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Tutor profile: Harleigh G.

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Harleigh G.
Teaching Assistant at Biola University
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Questions

Subject: Religious Studies

TutorMe
Question:

Throughout the letter of James, the author communicates his message by using the rhetorical strategy of contrast. Describe the pervasive contrasts in the letter (section by section) and how they bear resemblance to the traditional “Two Ways” motif in Jewish wisdom literature.

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Harleigh G.
Answer:

The nature of Jewish Wisdom literature is to include written commands, instructions, and examples of juxtaposed virtues and vices (such as humility and pride), which are intended to guide a believer in the process of sanctification. As was explained by Dr. Lockett in his textbook, “Letters for the Church,” the letter of James closely resembles the book of Proverbs, in that it serves as a sort of manual for our conduct in navigating life with spiritual discernment. It is understood from the study of the letter of James that the letter is thematically and structurally consistent with Jewish Wisdom literature, but was written as a letter. The rhetorical strategy of contrast is a writing style that was typically used by writers of the Old Testament, which explains why many theologians would compare the letter of James to Jewish Wisdom literature. This brief essay will discuss the various contrasts in the letter of James by its three sections (the letter opening, the introduction to the letter’s themes, and the development of its themes) and how they closely resemble the “Two Ways” motif commonly found in Jewish Wisdom literature. Beginning with the first section of James, the letter opening (James 1:1), begins with a greeting addressed to the “twelve tribes dispersed abroad.” Although the letter is addressed to the twelve tribes of Israel, the time at which the letter was written was after the time period of the twelve tribes. Therefore, another underlying meaning is implied by this address, specifically to greet a “diaspora” of individuals. This is one of three times in the New Testament that the word, “diaspora” is mentioned. In this case, the “Two Ways” motif is applied to the text to address Christian people living in exile from their homes in Heaven. The inclusion of this greeting out of its time period serves as an acknowledgment of the redemption which Jesus had begun by discipling 12 apostles. Therefore, the readers of this letter include both God’s people and Gentiles, under the reconstitution of the coming of Jesus. With the second section, the introduction to the letter’s themes (James 1:2-27), comes the main resemblances to the Old Testament book of Proverbs. This is due to the introduction of various themes in the letter of James which reads similarly to the book of Proverbs. Within this section, there are six major themes: 1) wholeness versus double-mindedness, 2) the poor versus the rich brother, 3) the path of desire versus the path of life, 4) human’s anger versus God’s righteousness, 5) doing versus hearing the Word, and 6) true versus false religion. While I do not have all of the passages memorized for these themes, the themes will be discussed holistically rather than through a specific exegesis. Wholeness versus Double-Mindedness. Within this theme, there is a contrast of virtue and vice, specifically a person who is mature and a person who lacks wisdom, described by the Hebrew word, “teleios,” meaning mature or perfect. In this case, “perfection” is the result of serving the Lord wholeheartedly. For James, continuing to serve God despite trials leads to spiritual maturity, perfection, and wholeness. On the other hand, one who lacks wisdom serves God half-heartedly, and prays with doubt in their heart. Poor versus Rich Brother. Within this theme, there is a surprising contrast in that the poor brother boasts gladly of his “high status,” while the rich brother boasts in his humiliation. In this case, however, “poor” does not only imply materialistically poor, but also humble in spirit. Therefore, according to James, it is better to be wholly dependent on the Lord and humble in spirit than to be proud in arrogance. Path of Desire versus Path of Life. Similar to the wholeness versus double-mindedness contrast, the path of desire versus the path of life theme expresses the blessings on the person who endures in faith despite their trials. Maturity is a fruit that is born from enduring in hardship, and is worthy of crowns. Instead of following the path of the flesh or desire, James exhorts his readers to endure trials for the sake of the Lord who hears our cries, and our pain will be redeemed by Christ himself. Human’s Anger versus God’s Righteousness. Our human emotions are our own way of relating to one another. While it is not a sin to be angry, James explains to his readers that anger does not reflect the Lord’s righteousness, so we should do our best to rid ourselves of it. Instead, we should be slow to speak and slow to anger. The “Two Way” motif here is explained through our contrasting natures. Like God’s righteousness is good, we should be quick to listen. Unlike our anger, we should be slow to speak. Doing versus Hearing the Word. James explains that a hearer of the Word doesn’t examine the depths of their soul in their service to God. The person who does the Word of the Lord, however, is constantly self-reflecting and asking God what about themselves needs to change so they may become more like Him. Here is where the “perfect law of freedom” is evaluated. With our adherence to the “perfect law of freedom” comes a new person in Christ Jesus, and a new opportunity to surrender the power of sin and flesh at the foot of the cross. True versus False Religion. Finally, we have the true versus false religion theme. James warns his readers of being deceptive to their own minds. It is wrong for a person to call themselves a believer while continuing to live in the flesh. This is equivalent to self-deception in the eyes of the Lord. Instead, we should be motivated to serve God for the mercy He has on us rather than out of fear of punishment. Finally, the last section, the development of the themes (James 2-5), discusses 12 applications of these above themes in 1) partiality and the love of the law, 2) faith and works, 3) the tongue, 4) truth and false wisdom, 5) a call to repent of double-mindedness, 6) judgment against one another, 7) denunciation of merchants, 8) denunciation of landowners, 9) waiting for the coming of Christ, 10) speaking the truth, 11) prayer, and 12) reclaiming those who err. The exposition of the above themes within these applications is essential in terms of coherence and purpose of the letter of James. The purpose of these applications is to tell the diaspora of Christians in the world that, once they come into a new relationship with Jesus, they need to also become new people. This new person has the effect of a new way of life and worldview. Therefore, the development of these themes within the 12 examples listed is, in summary, an application of the “Two Ways” motif which can be utilized as a strategy to help new believers adopt the expectations (in terms of the conduct of life, behavior, and social interactions), by making clear contrasts between the old ways of life in the flesh, and the expected way of life in Jesus. This is James’ way of exhorting his readers of the new way of life in Christ.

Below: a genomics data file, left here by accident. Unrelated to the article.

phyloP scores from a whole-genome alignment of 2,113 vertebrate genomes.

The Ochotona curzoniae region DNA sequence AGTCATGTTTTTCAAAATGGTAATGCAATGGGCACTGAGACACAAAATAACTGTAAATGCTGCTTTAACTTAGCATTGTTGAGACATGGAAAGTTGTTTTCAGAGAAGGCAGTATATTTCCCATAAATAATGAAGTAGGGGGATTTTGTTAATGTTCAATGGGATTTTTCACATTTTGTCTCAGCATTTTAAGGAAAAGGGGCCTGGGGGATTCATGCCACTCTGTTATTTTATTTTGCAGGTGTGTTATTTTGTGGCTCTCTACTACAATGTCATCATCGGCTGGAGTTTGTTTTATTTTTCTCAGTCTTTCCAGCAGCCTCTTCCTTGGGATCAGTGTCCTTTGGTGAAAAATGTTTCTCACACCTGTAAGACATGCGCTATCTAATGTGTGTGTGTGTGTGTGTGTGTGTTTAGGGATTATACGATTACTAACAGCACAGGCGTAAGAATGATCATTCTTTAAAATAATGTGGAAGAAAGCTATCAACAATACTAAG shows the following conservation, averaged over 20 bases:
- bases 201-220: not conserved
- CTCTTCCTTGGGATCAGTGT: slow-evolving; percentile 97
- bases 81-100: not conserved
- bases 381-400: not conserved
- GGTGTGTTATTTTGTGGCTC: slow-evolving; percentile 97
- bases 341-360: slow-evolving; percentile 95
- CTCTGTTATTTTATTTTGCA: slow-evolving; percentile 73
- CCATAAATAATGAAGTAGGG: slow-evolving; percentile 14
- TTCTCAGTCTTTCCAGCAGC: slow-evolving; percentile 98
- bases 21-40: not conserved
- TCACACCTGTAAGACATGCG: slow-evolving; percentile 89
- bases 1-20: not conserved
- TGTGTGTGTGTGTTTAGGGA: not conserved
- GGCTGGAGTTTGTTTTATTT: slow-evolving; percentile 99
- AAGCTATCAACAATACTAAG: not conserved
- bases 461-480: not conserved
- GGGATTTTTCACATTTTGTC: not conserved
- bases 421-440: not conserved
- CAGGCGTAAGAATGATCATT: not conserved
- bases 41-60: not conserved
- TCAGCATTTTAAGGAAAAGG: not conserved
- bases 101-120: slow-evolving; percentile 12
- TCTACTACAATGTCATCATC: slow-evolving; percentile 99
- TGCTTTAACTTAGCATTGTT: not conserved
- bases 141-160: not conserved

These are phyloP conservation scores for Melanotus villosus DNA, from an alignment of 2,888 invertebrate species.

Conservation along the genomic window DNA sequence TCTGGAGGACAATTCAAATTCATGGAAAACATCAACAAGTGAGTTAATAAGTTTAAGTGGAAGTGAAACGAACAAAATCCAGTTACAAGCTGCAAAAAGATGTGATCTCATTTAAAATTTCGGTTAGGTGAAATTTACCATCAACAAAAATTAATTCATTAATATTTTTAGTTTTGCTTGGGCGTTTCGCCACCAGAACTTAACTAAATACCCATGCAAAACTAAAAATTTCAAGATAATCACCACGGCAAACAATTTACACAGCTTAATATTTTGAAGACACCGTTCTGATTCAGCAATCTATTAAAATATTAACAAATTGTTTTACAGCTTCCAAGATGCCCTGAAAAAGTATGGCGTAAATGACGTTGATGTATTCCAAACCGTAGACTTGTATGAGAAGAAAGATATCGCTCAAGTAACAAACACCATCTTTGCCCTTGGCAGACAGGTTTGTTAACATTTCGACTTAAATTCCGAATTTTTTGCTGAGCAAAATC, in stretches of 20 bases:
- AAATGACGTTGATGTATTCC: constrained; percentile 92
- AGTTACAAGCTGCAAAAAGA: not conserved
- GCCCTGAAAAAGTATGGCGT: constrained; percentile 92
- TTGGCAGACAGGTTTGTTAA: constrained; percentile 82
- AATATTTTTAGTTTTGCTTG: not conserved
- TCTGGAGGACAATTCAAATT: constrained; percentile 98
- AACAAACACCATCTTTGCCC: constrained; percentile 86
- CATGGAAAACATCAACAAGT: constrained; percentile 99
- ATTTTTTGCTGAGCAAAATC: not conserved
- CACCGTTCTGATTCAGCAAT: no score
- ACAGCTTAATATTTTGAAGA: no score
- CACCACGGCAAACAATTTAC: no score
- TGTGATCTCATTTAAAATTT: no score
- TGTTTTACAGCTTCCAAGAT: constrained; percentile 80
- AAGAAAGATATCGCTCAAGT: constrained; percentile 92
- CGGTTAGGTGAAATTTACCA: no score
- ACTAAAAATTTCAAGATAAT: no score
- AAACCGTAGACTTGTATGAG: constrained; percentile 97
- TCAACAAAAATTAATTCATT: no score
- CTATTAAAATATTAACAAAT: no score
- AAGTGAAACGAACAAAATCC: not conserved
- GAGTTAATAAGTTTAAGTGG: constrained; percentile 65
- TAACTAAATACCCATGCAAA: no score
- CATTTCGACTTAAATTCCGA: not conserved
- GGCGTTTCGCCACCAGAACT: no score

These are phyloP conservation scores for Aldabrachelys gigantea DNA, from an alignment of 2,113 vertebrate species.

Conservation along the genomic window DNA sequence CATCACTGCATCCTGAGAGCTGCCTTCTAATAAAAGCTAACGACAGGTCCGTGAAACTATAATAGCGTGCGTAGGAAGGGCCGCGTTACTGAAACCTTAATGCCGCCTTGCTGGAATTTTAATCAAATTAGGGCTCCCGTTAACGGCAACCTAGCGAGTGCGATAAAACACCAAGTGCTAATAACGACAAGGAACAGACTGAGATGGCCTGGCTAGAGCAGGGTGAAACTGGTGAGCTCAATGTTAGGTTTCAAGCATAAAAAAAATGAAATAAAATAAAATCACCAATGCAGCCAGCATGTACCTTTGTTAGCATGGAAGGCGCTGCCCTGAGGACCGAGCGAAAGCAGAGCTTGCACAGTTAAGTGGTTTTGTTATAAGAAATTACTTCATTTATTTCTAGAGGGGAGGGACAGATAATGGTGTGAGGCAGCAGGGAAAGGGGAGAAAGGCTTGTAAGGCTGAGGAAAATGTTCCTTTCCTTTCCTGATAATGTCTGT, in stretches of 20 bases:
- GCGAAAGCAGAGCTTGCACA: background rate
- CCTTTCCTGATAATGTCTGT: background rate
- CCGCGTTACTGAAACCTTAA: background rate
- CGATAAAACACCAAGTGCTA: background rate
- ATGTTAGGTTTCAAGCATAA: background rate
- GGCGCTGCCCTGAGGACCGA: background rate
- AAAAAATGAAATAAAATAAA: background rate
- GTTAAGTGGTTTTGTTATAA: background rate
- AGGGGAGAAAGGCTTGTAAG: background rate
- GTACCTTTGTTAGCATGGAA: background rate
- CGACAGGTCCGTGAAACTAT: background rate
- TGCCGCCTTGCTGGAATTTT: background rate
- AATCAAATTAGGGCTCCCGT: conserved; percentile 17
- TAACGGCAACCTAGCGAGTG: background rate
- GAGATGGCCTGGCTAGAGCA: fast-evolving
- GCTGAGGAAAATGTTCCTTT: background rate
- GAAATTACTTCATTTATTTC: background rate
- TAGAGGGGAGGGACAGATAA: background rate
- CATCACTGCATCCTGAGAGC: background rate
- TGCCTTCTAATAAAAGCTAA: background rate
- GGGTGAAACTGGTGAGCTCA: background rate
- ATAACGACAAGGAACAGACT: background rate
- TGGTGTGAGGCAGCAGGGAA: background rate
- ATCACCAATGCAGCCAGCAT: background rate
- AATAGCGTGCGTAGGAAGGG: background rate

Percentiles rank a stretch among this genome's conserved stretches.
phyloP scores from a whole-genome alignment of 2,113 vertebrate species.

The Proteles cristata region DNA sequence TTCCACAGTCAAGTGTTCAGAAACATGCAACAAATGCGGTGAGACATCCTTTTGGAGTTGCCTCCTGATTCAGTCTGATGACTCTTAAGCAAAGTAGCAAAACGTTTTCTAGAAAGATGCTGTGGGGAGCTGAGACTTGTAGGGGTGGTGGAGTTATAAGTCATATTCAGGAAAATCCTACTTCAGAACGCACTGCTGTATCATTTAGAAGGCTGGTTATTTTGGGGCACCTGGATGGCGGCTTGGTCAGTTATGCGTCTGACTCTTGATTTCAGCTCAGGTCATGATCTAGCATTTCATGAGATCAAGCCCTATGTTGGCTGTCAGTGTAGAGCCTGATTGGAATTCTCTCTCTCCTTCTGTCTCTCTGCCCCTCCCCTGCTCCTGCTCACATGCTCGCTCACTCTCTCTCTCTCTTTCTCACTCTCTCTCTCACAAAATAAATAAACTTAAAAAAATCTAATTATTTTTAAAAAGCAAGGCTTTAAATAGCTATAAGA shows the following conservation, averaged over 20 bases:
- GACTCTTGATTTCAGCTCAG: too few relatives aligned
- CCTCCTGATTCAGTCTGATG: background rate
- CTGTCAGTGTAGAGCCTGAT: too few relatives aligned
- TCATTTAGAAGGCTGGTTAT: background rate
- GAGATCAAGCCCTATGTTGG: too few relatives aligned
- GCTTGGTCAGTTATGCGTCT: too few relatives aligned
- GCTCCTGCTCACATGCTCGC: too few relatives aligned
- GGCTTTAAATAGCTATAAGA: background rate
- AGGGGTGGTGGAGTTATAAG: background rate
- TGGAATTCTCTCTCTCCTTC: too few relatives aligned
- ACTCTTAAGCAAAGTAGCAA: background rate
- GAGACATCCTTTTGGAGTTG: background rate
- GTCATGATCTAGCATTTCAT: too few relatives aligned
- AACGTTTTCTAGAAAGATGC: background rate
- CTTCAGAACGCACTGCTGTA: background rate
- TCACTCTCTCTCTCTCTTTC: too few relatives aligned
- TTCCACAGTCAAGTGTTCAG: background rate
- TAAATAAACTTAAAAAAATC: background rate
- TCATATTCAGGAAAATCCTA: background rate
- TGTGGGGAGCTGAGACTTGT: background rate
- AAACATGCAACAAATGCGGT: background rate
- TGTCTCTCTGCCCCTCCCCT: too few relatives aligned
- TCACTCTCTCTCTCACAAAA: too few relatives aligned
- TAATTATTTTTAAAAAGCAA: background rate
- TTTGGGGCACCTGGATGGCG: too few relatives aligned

Subject: Early Childhood Education

TutorMe
Question:

At what age should a child be expected to have their first words?

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Harleigh G.
Answer:

According to Brown's Stages of Language Development, a child produces an average mean length of utterance depending on their age (assuming that they are developing typically). This means that at 1 year of age, a child is expected to have their first word. Their first word is typically an approximation of an adult word, for example "na" for "banana," which may later develop into a more complex version, such as "nana." There is more to be said about types of morphemes and what can influence greater language growth.

Subject: College Admissions

TutorMe
Question:

What is the most important thing to mention in a college interview?

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Harleigh G.
Answer:

These days it is very competitive to interview for college programs. I have found that one of the best ways to stand out in a college interview is to discuss something that you are passionate about that sets you apart from your peers, but that is also relevant to your course of study. For example, many students studying business management will be in the top tier for their grades, have great letters of recommendation, and meet the standardized testing requirements. Not all of them, however, have had an internship working at The Boeing Company for 6 weeks. Or even if this was not possible, say you wrote an outstanding research report on The Boeing Company and you would like for that knowledge you gained to be an emphasis in your interview because you are passionate about it. Interviewers love to hear why you are different, and especially why you are passionate about your choice of study. Your main goal should be to express your unique passion alongside many great candidates.